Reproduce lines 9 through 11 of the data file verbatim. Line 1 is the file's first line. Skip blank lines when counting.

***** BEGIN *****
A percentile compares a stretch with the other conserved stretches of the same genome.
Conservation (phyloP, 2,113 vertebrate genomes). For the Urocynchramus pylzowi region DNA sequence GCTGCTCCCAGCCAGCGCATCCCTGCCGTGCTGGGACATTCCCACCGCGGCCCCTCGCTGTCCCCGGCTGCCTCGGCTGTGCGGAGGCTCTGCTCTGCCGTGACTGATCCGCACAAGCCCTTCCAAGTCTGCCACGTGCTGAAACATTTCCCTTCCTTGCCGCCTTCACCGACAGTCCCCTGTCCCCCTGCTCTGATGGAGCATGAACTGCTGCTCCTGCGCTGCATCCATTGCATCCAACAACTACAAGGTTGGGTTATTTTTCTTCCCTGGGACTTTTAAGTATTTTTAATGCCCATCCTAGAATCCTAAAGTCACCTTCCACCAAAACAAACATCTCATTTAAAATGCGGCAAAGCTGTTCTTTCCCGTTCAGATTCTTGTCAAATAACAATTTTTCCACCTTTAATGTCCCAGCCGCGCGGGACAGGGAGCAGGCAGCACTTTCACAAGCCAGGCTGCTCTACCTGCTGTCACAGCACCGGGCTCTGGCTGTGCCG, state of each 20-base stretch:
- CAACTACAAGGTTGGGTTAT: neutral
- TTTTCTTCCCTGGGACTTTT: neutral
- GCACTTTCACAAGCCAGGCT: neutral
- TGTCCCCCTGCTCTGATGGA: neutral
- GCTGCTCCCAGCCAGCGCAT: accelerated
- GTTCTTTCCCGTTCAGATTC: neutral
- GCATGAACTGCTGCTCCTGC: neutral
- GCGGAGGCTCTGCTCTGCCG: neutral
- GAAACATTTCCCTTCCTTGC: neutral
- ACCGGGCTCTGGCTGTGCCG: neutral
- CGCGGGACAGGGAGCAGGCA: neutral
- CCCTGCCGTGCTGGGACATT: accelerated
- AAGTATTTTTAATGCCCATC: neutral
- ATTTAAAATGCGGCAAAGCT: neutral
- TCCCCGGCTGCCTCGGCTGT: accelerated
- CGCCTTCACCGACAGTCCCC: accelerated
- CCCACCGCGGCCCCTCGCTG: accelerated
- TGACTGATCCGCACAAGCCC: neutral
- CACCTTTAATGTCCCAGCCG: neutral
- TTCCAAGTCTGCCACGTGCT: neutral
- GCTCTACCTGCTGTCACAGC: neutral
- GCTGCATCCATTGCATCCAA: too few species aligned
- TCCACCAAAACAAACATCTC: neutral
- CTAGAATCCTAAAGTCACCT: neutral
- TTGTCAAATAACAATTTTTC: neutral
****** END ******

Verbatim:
- GCATGAACTGCTGCTCCTGC: neutral
- GCGGAGGCTCTGCTCTGCCG: neutral
- GAAACATTTCCCTTCCTTGC: neutral